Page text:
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Van Jones, Common and J.Cole to take the stage at 'Imagine Justice' concert in support of bail, juvenile justice reform

Rapper, actor and activist Common on Monday is expected to draw up to 30,000 people to the Capitol Mall in Sacramento for a free concert in support of state legislation to overhaul California’s bail system and ensure the rights of young people under juvenile detention.

At Monday's “Imagine Justice" concert, former youth offenders shared their stories and activist Byronn Bain performed spoken word poetry. Musical guests on the bill included J.Cole, Goapele and Los Rakas.

The event was part of several advocacy and outreach efforts organized this week by Common and a coalition of criminal justice organizations, as lawmakers weigh a number of legislative proposals meant to advance the state's shift away from tough-on-crime policies. 

One of the most significant bills pending would drastically change the way most courts assign bail to offenders. Others would prohibit authorities from incarcerating children 11 and younger, mandate that judges cannot sentence juveniles to life in prison without parole and end the collection of costly court and administrative detention fees against their families.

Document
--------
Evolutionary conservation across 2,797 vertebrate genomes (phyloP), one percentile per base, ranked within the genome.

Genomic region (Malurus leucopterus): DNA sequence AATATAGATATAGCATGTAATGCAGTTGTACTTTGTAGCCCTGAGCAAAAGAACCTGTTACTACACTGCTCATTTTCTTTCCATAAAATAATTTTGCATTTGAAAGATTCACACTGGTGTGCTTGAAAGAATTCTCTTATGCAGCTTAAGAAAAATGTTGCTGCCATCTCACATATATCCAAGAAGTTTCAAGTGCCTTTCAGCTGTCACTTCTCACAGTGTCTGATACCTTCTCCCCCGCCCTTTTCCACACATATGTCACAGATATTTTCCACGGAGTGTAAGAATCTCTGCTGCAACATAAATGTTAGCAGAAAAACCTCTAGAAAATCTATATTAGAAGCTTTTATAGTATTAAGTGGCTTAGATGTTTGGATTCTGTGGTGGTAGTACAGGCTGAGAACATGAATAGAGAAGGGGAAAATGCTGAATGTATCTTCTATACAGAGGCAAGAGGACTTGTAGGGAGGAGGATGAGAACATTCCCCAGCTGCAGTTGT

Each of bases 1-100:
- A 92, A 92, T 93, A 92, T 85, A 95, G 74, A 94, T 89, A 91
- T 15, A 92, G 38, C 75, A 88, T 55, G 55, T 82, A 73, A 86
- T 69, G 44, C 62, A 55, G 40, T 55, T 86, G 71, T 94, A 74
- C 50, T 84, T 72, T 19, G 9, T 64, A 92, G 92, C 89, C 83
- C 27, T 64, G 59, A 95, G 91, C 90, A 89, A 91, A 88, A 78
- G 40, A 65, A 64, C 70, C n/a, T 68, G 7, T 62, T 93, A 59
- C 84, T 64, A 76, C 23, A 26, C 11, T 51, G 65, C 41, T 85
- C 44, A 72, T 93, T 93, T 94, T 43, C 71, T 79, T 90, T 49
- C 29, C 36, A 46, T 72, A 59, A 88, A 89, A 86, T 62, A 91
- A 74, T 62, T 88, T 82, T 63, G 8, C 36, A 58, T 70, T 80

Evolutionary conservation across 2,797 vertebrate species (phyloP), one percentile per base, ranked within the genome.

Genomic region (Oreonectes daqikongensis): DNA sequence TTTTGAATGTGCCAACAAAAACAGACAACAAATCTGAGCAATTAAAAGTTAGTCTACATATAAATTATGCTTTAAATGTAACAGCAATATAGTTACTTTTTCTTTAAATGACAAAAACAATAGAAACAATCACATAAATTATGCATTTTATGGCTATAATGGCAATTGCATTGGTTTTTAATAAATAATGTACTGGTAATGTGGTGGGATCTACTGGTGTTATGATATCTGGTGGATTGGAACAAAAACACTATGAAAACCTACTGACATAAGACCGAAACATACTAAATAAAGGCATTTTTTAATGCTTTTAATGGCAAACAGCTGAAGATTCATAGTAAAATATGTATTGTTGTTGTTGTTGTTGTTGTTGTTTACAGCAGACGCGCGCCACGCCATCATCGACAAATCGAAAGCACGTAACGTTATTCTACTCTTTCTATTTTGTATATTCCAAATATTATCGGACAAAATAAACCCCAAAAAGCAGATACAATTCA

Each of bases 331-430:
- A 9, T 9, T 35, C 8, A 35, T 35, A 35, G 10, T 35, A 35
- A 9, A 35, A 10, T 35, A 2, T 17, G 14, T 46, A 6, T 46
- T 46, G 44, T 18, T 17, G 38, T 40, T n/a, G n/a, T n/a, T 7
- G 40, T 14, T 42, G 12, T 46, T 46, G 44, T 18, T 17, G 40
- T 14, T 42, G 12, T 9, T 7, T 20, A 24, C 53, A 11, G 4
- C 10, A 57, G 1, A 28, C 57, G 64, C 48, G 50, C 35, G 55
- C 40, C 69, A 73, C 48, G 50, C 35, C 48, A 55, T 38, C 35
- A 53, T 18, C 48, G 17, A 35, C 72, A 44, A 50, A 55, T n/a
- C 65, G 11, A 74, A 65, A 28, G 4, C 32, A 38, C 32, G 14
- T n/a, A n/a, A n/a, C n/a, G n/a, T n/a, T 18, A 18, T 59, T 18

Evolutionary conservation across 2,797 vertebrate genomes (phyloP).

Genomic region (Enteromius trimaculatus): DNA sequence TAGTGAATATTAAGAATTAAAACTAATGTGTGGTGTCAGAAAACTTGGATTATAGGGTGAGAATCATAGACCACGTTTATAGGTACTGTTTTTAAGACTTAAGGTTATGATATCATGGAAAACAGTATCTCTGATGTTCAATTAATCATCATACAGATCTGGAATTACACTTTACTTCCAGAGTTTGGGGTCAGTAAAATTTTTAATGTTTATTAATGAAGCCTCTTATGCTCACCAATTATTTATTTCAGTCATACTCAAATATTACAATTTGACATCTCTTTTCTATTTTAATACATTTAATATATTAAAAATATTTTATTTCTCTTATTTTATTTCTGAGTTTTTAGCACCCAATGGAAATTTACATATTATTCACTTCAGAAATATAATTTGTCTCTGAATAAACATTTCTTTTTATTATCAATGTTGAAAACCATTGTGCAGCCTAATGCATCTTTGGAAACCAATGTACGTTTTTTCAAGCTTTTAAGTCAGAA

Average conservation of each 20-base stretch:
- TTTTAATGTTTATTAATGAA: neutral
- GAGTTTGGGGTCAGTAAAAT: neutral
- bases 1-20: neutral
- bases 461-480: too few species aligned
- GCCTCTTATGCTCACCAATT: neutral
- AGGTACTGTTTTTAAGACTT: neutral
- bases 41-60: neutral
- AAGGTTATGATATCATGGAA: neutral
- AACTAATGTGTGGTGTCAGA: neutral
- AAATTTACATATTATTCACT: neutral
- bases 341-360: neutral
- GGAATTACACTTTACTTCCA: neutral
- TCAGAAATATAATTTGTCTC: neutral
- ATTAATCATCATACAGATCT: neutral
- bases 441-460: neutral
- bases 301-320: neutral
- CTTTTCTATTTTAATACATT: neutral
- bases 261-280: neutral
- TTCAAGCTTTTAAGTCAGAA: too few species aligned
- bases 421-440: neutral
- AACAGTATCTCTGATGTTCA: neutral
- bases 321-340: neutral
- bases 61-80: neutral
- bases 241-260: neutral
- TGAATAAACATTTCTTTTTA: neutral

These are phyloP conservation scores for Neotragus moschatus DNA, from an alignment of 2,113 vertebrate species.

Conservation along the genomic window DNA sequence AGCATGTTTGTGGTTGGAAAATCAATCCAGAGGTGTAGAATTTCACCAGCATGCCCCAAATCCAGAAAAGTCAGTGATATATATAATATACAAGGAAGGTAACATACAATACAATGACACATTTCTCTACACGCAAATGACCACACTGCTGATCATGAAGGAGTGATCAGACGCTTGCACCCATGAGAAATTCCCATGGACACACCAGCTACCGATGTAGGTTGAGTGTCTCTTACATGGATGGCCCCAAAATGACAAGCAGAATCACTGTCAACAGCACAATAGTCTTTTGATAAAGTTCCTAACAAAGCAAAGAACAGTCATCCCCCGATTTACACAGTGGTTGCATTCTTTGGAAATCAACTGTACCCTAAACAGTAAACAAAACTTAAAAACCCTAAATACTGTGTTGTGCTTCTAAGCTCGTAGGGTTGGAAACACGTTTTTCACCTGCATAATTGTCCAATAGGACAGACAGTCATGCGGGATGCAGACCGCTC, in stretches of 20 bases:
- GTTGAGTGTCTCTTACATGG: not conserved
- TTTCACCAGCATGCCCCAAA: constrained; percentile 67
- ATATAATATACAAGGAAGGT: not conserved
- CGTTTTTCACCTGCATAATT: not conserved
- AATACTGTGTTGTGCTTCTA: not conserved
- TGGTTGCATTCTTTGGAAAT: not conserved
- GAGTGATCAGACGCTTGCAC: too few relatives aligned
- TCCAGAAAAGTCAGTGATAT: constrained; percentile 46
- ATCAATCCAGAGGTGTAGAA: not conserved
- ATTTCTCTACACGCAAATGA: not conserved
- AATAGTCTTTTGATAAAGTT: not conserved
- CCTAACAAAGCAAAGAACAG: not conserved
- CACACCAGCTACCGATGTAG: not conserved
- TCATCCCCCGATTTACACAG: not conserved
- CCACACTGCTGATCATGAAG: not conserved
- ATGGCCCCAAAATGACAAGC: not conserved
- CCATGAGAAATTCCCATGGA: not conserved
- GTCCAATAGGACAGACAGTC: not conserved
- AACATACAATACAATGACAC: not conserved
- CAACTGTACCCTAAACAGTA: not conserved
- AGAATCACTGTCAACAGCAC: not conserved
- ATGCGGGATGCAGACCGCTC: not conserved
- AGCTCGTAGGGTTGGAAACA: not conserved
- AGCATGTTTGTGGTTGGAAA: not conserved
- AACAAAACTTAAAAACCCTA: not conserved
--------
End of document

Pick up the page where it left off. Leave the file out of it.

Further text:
Organizers said California's laws have led to overflowing prisons and jails, and a disproportionate number of people of color behind bars.

"We need to stop incarcerating our children, reform the criminal justice system, raise our voices and educate the public," said Michael Mendoza, an organizer with the Anti-Recidivism Coalition.

Common, who co-starred in the movie "Selma" and won an Academy Award for the Best Original Song, "Glory," from that film, is expected to meet with Gov. Jerry Brown and lawmakers Tuesday. He will later perform at Folsom State Prison as part of his Hope and Redemption Tour.

"I believe it is my duty to lend my voice to the voiceless and stand with the men and women in prison who have been silenced for so long," Common said in a statement. "We need a justice system that is a tool for rehabilitation rather than a weapon for punishment."

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